Stories | February 5, 2014

What can a United States president or NBA superstar teach about managing money?

Former United States basketball superstar Allen Iverson earned more than $200 million during his career but is now broke.

The basketballer’s mixed fortune helps illustrate a fascinating aspect of self-control: How did he have enough self-discipline to become a star in the fiercely competitive NBA but appear not to exercise the same kind of control over his finances?

Iverson’s not alone in this situation, with a Sports Illustrated investigation finding more than 60% of NFL and NBA players encounter financial problems, even bankruptcy, within a few years after retiring.
Their stories can tell us non-athletes about the different ways self-control works – and give an insight into how we can improve our own.

As influential as intelligence?
Along with intelligence, self-control is one of the traits psychologists have shown to be a predictor of success in adult life and fortunately it is possible to improve it. A 2010 study that tracked 1,000 children in New Zealand found that good self-control was linked with better health and wealth (and less likelihood of committing crime), irrespective of their intelligence and social class.
Having good self-control is widely considered to involve being able to control your emotions, thoughts, and behaviour, focus and persevere on a task and to give a considered response rather than an impulsive one in the heat of the moment.

Tip from a President: Don’t use all your self-control at once
As a United States Senator, Lyndon B Johnson smoked 3-4 packs of cigarettes a day until a heart attack in 1955 made him decide he needed to quit the habit if he was going to achieve his ambition of becoming President. Exercising the willpower he was famous for, the book Master of the Senate recounts how he quit cold turkey and even slept with an untouched pack of cigarettes beside his bed until his Presidency ended in 1969. Soon after he resumed chain-smoking, admitting he had missed cigarettes everyday since he quit.
Many of us might wish we had this kind of discipline. But following Johnson’s strategy may not be the wisest course. Consistently resisting temptation, like deciding not to buy something you want when you have the money in your pocket, can wear you down and lead to poor decisions later on. This is the main view in psychology which thinks of self-control as similar to a muscle, a finite resource that must be managed carefully. A series of clever experiments by Roy Baumeister and colleagues have found that people who exercise self-discipline by resisting their natural feelings or desires tend to do poorly on tasks which require self-control afterwards. This state of mental fatigue, known as ego depletion, has also been found to be caused by prolonged decision-making.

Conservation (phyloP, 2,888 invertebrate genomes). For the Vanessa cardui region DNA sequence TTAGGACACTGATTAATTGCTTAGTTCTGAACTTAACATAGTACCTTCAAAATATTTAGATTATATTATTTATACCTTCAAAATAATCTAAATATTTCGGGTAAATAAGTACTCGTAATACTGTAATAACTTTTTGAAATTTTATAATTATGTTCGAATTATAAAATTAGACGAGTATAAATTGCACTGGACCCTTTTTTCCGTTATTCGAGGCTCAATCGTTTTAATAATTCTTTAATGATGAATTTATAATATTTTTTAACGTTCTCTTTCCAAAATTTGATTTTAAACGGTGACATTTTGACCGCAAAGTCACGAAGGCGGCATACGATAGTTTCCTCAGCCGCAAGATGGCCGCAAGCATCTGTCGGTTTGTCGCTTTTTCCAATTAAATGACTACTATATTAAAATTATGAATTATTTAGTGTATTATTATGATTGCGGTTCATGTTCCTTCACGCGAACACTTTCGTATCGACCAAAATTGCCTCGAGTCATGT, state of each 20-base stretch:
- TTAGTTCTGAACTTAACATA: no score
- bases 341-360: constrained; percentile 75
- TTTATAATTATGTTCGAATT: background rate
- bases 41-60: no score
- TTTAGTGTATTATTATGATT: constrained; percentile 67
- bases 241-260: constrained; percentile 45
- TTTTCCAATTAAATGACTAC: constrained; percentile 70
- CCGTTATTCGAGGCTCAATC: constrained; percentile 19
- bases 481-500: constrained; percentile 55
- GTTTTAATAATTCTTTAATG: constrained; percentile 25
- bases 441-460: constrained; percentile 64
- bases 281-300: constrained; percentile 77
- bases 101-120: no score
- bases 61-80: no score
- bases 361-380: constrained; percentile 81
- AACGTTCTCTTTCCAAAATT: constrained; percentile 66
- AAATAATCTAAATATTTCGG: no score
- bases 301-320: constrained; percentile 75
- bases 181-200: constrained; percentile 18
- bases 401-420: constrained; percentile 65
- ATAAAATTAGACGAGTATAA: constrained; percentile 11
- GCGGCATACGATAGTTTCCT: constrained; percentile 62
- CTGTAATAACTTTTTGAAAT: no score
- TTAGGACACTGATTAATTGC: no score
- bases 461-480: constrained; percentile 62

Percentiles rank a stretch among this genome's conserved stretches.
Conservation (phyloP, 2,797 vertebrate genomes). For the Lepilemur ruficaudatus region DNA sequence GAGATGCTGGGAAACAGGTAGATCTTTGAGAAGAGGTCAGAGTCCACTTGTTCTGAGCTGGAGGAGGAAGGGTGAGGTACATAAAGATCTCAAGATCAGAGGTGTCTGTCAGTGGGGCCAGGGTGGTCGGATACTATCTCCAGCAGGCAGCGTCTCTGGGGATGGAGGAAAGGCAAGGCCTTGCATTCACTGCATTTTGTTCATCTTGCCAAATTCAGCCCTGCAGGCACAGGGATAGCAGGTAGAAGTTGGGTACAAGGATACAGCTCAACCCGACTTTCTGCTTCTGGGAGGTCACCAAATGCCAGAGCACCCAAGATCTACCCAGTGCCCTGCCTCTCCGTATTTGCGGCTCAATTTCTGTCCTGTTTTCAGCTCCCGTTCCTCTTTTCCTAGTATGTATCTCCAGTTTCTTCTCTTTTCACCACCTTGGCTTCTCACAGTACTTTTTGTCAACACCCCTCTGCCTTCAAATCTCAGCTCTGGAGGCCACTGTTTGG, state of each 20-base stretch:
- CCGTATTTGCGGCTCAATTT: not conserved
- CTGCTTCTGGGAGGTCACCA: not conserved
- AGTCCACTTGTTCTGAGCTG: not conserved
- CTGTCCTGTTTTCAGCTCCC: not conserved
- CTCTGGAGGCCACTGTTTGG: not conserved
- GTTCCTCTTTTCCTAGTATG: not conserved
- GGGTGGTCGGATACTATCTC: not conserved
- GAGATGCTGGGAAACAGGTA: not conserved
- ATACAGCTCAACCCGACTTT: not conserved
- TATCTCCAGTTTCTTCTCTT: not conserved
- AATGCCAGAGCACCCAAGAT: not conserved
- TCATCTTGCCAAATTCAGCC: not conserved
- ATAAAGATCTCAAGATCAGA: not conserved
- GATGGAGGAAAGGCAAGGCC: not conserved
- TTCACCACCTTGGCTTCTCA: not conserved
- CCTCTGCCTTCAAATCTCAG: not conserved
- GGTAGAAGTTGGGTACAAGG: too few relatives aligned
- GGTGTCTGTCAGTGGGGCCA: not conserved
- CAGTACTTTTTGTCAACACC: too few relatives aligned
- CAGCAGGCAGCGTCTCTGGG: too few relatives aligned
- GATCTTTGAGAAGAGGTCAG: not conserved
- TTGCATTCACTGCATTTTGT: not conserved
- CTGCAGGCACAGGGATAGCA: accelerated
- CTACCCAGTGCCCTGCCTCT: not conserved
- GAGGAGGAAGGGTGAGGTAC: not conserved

This idea is now well-known enough that Barack Obama has acknowledged that it informs his daily routines, saying in a 2012 interview for Vanity Fair that “I wear only gray or blue suits. I’m trying to pare down decisions. I don’t want to make decisions about what I’m eating or wearing. Because I have too many other decisions to make."

Tip from a sports star: Beware the “domain”
Just because we are good at applying self-control in one area of life, it doesn’t guarantee this will hold true in another area.
An analysis of 102 studies on self-control, released in 2011, found that people with high self-control tended to use it effectively to create and maintain good habits (known as automatic behaviours) rather than, for example, resist the urge to buy recommended purchases from online retailer Amazon (known as controlled behaviours).
It also found evidence of “domain specific” self-control. This is when a person is controlled in one area of life but not in others. An example is being disciplined at work but impulsive outside of it – which might help explain the apparent paradox in the behaviours of those sports stars mentioned earlier.
It may well be the case that Iverson, and other sportspeople, effectively establish good training habits in their early years that put them on the path to success (at least in sports terms) but are not as good at resisting individual temptations that their success affords them access to.

Tips for managing money
In terms of saving money, tips from both the President and the sports star can help.
As Obama’s decision making policy suggests, don’t make any big financial decisions when you have made too many choices already and are ego-depleted. Have a night of rest and consider them in the morning.
And as the sports stars fortunes suggest, it might pay to know where your self-control is strong and where it is weak – then build long-term habits to suit. If thinking about the future and building savings for retirement is difficult, make a rule about the percentage of your earnings you want to save and have the amount automatically transferred to a savings account on payday.

Mark Egan

Behavioural science consultant

SavingPersonal financeSportPsychology